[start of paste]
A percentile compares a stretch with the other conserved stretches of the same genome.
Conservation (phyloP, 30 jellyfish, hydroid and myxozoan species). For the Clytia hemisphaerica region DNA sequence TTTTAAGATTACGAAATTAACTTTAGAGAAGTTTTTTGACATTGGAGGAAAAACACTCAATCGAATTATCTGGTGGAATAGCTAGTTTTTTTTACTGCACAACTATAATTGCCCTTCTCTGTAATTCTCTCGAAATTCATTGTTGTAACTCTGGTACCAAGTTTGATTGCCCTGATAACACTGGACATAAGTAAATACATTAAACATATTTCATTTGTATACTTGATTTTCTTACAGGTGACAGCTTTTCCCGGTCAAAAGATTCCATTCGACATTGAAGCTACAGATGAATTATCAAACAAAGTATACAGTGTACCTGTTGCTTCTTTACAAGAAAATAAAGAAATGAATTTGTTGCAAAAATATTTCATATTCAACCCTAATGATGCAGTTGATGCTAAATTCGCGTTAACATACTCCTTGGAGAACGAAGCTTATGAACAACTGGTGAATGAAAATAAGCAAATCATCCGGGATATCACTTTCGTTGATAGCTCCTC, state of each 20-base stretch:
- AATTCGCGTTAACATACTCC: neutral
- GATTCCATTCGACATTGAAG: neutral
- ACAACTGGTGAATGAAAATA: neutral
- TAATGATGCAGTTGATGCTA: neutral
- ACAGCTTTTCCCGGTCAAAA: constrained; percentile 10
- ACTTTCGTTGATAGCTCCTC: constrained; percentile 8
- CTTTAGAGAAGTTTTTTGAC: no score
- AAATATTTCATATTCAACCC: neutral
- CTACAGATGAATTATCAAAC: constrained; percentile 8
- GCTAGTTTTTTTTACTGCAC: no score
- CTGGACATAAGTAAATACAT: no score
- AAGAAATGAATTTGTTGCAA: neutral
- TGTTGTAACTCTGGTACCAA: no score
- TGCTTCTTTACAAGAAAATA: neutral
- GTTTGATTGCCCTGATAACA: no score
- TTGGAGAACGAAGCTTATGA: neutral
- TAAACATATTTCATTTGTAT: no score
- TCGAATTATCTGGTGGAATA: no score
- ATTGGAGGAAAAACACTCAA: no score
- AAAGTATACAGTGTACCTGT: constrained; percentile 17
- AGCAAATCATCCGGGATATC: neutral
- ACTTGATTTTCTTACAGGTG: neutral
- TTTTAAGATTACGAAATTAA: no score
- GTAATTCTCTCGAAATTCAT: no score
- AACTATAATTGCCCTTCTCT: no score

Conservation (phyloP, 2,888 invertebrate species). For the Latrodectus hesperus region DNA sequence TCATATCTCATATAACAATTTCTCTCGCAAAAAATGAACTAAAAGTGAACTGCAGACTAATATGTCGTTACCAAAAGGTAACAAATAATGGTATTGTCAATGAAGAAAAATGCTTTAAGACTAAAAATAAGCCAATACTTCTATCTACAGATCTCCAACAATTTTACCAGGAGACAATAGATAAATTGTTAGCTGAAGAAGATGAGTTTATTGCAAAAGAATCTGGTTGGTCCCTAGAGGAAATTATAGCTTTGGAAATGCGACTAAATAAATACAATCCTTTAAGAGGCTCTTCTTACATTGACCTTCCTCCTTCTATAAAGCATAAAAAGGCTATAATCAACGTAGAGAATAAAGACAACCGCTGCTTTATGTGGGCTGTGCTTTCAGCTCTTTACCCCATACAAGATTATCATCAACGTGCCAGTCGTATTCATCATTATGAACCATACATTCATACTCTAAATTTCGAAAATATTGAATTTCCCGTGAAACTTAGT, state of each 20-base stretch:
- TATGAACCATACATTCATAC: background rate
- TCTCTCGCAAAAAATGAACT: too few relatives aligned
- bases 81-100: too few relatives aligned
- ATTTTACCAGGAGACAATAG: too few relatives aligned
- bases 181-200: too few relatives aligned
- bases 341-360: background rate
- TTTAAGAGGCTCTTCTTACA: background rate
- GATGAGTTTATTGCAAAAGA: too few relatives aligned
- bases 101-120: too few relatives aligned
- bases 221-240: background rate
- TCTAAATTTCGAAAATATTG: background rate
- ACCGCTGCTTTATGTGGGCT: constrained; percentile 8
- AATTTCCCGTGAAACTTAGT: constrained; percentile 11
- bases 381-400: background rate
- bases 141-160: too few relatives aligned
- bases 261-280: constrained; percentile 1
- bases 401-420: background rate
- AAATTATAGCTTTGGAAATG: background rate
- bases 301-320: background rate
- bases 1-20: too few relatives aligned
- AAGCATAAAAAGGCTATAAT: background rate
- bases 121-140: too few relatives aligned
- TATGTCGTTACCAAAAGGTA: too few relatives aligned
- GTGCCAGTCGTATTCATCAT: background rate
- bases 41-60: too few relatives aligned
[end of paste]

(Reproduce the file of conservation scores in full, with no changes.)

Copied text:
A percentile compares a stretch with the other conserved stretches of the same genome.
Conservation (phyloP, 30 jellyfish, hydroid and myxozoan species). For the Clytia hemisphaerica region DNA sequence TTTTAAGATTACGAAATTAACTTTAGAGAAGTTTTTTGACATTGGAGGAAAAACACTCAATCGAATTATCTGGTGGAATAGCTAGTTTTTTTTACTGCACAACTATAATTGCCCTTCTCTGTAATTCTCTCGAAATTCATTGTTGTAACTCTGGTACCAAGTTTGATTGCCCTGATAACACTGGACATAAGTAAATACATTAAACATATTTCATTTGTATACTTGATTTTCTTACAGGTGACAGCTTTTCCCGGTCAAAAGATTCCATTCGACATTGAAGCTACAGATGAATTATCAAACAAAGTATACAGTGTACCTGTTGCTTCTTTACAAGAAAATAAAGAAATGAATTTGTTGCAAAAATATTTCATATTCAACCCTAATGATGCAGTTGATGCTAAATTCGCGTTAACATACTCCTTGGAGAACGAAGCTTATGAACAACTGGTGAATGAAAATAAGCAAATCATCCGGGATATCACTTTCGTTGATAGCTCCTC, state of each 20-base stretch:
- AATTCGCGTTAACATACTCC: neutral
- GATTCCATTCGACATTGAAG: neutral
- ACAACTGGTGAATGAAAATA: neutral
- TAATGATGCAGTTGATGCTA: neutral
- ACAGCTTTTCCCGGTCAAAA: constrained; percentile 10
- ACTTTCGTTGATAGCTCCTC: constrained; percentile 8
- CTTTAGAGAAGTTTTTTGAC: no score
- AAATATTTCATATTCAACCC: neutral
- CTACAGATGAATTATCAAAC: constrained; percentile 8
- GCTAGTTTTTTTTACTGCAC: no score
- CTGGACATAAGTAAATACAT: no score
- AAGAAATGAATTTGTTGCAA: neutral
- TGTTGTAACTCTGGTACCAA: no score
- TGCTTCTTTACAAGAAAATA: neutral
- GTTTGATTGCCCTGATAACA: no score
- TTGGAGAACGAAGCTTATGA: neutral
- TAAACATATTTCATTTGTAT: no score
- TCGAATTATCTGGTGGAATA: no score
- ATTGGAGGAAAAACACTCAA: no score
- AAAGTATACAGTGTACCTGT: constrained; percentile 17
- AGCAAATCATCCGGGATATC: neutral
- ACTTGATTTTCTTACAGGTG: neutral
- TTTTAAGATTACGAAATTAA: no score
- GTAATTCTCTCGAAATTCAT: no score
- AACTATAATTGCCCTTCTCT: no score

Conservation (phyloP, 2,888 invertebrate species). For the Latrodectus hesperus region DNA sequence TCATATCTCATATAACAATTTCTCTCGCAAAAAATGAACTAAAAGTGAACTGCAGACTAATATGTCGTTACCAAAAGGTAACAAATAATGGTATTGTCAATGAAGAAAAATGCTTTAAGACTAAAAATAAGCCAATACTTCTATCTACAGATCTCCAACAATTTTACCAGGAGACAATAGATAAATTGTTAGCTGAAGAAGATGAGTTTATTGCAAAAGAATCTGGTTGGTCCCTAGAGGAAATTATAGCTTTGGAAATGCGACTAAATAAATACAATCCTTTAAGAGGCTCTTCTTACATTGACCTTCCTCCTTCTATAAAGCATAAAAAGGCTATAATCAACGTAGAGAATAAAGACAACCGCTGCTTTATGTGGGCTGTGCTTTCAGCTCTTTACCCCATACAAGATTATCATCAACGTGCCAGTCGTATTCATCATTATGAACCATACATTCATACTCTAAATTTCGAAAATATTGAATTTCCCGTGAAACTTAGT, state of each 20-base stretch:
- TATGAACCATACATTCATAC: background rate
- TCTCTCGCAAAAAATGAACT: too few relatives aligned
- bases 81-100: too few relatives aligned
- ATTTTACCAGGAGACAATAG: too few relatives aligned
- bases 181-200: too few relatives aligned
- bases 341-360: background rate
- TTTAAGAGGCTCTTCTTACA: background rate
- GATGAGTTTATTGCAAAAGA: too few relatives aligned
- bases 101-120: too few relatives aligned
- bases 221-240: background rate
- TCTAAATTTCGAAAATATTG: background rate
- ACCGCTGCTTTATGTGGGCT: constrained; percentile 8
- AATTTCCCGTGAAACTTAGT: constrained; percentile 11
- bases 381-400: background rate
- bases 141-160: too few relatives aligned
- bases 261-280: constrained; percentile 1
- bases 401-420: background rate
- AAATTATAGCTTTGGAAATG: background rate
- bases 301-320: background rate
- bases 1-20: too few relatives aligned
- AAGCATAAAAAGGCTATAAT: background rate
- bases 121-140: too few relatives aligned
- TATGTCGTTACCAAAAGGTA: too few relatives aligned
- GTGCCAGTCGTATTCATCAT: background rate
- bases 41-60: too few relatives aligned